Neither Orie Melvin's current employees nor Lisa Sasinoski could be reached for comment.
Show commenting policy
TribLive commenting policy
You are solely responsible for your comments and by using TribLive.com you agree to our Terms of Service.
We moderate comments. Our goal is to provide substantive commentary for a general readership. By screening submissions, we provide a space where readers can share intelligent and informed commentary that enhances the quality of our news and information.
While most comments will be posted if they are on-topic and not abusive, moderating decisions are subjective. We will make them as carefully and consistently as we can. Because of the volume of reader comments, we cannot review individual moderation decisions with readers.
We value thoughtful comments representing a range of views that make their point quickly and politely. We make an effort to protect discussions from repeated comments either by the same reader or different readers.
We follow the same standards for taste as the daily newspaper. A few things we won't tolerate: personal attacks, obscenity, vulgarity, profanity (including expletives and letters followed by dashes), commercial promotion, impersonations, incoherence, proselytizing and SHOUTING. Don't include URLs to Web sites.
We do not edit comments. They are either approved or deleted. We reserve the right to edit a comment that is quoted or excerpted in an article. In this case, we may fix spelling and punctuation.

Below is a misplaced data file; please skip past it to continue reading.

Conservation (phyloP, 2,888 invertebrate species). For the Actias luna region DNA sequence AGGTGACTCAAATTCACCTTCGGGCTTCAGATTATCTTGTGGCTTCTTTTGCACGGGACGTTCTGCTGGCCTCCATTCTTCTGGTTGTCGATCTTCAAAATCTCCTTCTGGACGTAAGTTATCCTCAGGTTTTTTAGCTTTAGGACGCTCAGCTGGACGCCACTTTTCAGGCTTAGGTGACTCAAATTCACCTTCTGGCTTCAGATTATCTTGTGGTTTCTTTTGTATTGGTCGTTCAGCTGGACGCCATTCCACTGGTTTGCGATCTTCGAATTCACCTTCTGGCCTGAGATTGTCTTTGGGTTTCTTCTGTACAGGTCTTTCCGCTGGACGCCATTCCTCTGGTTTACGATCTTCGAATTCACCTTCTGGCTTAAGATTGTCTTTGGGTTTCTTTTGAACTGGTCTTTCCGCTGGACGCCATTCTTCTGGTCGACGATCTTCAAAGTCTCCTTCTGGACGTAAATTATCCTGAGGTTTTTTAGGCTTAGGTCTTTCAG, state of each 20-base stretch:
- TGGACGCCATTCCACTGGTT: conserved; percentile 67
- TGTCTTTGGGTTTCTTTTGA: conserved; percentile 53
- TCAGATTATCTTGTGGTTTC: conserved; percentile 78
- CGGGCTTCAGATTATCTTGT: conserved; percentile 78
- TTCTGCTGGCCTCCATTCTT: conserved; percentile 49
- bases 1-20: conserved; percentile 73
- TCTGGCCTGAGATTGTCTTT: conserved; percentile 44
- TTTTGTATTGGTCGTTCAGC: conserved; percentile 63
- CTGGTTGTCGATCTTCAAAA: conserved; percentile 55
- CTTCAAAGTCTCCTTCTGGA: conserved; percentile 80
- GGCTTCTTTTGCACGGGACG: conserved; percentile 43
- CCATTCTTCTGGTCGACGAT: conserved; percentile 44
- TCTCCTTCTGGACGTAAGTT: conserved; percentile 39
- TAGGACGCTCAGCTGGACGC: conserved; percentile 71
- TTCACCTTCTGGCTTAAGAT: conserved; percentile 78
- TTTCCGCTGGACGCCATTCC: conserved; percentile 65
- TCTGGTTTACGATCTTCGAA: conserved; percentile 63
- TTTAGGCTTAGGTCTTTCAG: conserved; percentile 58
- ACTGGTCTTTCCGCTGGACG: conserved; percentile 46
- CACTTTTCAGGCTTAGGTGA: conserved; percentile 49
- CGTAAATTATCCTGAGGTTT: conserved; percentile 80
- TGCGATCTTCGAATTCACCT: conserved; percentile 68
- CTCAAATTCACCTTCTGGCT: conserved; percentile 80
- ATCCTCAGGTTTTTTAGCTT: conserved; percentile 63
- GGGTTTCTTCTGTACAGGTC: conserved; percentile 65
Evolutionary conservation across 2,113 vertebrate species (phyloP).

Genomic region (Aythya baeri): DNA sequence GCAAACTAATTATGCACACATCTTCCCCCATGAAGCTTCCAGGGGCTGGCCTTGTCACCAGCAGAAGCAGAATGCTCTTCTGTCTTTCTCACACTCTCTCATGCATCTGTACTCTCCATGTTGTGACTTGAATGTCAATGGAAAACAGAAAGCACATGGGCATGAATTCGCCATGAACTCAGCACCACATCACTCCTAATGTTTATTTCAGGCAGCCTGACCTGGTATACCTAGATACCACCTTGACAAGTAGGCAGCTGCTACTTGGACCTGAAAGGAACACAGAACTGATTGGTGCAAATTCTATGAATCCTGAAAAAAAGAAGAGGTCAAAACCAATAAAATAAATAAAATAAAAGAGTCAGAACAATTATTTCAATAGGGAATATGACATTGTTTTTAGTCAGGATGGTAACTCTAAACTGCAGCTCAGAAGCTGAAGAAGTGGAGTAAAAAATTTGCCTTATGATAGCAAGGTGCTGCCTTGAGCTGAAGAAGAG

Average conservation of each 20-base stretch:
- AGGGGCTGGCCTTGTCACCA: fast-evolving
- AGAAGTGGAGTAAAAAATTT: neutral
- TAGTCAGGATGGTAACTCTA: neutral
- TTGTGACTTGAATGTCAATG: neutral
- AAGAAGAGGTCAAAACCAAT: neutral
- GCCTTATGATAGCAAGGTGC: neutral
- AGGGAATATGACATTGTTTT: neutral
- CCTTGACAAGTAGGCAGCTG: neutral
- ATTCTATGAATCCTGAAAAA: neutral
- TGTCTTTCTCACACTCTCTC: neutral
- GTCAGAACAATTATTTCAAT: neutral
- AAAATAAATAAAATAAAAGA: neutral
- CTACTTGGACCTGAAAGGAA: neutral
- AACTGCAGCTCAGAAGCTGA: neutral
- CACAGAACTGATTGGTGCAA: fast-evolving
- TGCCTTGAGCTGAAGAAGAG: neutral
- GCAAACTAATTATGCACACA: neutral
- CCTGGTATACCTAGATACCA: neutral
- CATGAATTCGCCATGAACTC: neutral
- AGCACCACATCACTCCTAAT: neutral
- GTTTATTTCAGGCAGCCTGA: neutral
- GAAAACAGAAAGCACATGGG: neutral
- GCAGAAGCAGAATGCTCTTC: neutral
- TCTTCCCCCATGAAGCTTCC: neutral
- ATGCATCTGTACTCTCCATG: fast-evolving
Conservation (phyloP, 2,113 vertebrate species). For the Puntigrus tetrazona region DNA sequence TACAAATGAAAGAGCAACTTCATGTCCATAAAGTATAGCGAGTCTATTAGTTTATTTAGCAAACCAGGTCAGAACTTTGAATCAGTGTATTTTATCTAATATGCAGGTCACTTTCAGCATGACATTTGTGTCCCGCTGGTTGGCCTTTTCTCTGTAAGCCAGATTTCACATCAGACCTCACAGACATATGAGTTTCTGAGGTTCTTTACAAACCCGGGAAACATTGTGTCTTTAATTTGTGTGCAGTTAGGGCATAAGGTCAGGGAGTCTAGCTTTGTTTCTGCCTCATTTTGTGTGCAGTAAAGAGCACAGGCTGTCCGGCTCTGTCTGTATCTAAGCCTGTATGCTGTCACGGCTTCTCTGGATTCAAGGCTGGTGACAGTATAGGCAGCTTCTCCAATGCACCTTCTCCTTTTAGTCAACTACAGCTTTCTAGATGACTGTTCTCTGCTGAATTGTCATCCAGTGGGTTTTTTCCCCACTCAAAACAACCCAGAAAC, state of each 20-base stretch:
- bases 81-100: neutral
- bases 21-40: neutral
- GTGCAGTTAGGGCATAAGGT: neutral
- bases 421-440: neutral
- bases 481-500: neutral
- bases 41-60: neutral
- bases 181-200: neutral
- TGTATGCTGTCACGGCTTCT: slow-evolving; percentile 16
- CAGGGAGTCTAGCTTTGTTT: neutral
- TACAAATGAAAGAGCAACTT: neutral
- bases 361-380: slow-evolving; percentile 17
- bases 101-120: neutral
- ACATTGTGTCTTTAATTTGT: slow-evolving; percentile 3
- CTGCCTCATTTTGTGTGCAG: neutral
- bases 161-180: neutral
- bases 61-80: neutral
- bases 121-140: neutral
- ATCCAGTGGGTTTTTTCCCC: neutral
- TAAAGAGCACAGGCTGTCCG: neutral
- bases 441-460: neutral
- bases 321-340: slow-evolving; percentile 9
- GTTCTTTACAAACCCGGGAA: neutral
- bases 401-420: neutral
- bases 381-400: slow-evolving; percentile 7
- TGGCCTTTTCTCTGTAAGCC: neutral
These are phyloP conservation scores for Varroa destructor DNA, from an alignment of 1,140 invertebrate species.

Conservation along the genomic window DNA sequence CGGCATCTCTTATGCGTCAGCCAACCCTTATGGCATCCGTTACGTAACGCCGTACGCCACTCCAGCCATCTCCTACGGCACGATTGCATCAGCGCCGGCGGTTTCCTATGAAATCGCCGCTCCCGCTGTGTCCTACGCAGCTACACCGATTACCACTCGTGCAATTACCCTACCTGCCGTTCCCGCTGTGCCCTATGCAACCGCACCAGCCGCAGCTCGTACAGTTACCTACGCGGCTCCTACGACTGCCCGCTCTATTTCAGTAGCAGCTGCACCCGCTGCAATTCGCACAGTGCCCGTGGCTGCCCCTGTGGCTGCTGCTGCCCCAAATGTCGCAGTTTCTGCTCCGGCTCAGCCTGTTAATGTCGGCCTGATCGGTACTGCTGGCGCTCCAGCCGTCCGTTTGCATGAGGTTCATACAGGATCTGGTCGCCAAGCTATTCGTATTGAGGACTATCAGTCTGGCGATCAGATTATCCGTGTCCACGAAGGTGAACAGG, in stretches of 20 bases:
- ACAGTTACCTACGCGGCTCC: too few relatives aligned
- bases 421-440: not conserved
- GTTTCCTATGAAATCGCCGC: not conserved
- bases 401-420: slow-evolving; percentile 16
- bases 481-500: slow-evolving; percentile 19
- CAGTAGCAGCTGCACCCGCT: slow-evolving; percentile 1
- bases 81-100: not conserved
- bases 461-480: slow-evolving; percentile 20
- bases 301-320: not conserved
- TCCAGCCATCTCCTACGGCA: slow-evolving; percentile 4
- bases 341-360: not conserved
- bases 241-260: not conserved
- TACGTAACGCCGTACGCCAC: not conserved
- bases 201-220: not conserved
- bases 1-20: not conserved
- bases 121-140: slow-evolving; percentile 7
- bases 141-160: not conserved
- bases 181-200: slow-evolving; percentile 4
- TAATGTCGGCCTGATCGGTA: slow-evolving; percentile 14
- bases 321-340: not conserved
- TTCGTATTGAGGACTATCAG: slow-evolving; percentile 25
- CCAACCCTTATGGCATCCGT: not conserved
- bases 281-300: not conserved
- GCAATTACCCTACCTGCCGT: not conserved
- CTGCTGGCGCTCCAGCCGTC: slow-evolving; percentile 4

We welcome strong opinions and criticism of our work, but we don't want comments to become bogged down with discussions of our policies and we will moderate accordingly.
We appreciate it when readers and people quoted in articles or blog posts point out errors of fact or emphasis and will investigate all assertions. But these suggestions should be sent via e-mail. To avoid distracting other readers, we won't publish comments that suggest a correction. Instead, corrections will be made in a blog post or in an article.
- Two jailed after brawl in Washington County
- Steelers not limiting themselves in free agency
- Icy roads cause multiple vehicle accidents Sunday evening
- Pitt women end regular season with win over Clemson
- Duquesne University football player died by suicide
- North Allegheny runners capture indoor state titles
- National Weather Service predicts up to 7 inches of snow before Sunday night
- Argentine President Fernandez: Late prosecutor Nisman had praised her
- Burnett’s farewell tour wishlist has just 1 item: Pirates World Series
- Coyotes proliferate despite year-round hunting
- Nigerian mob kills girl suspected to be suicide bomber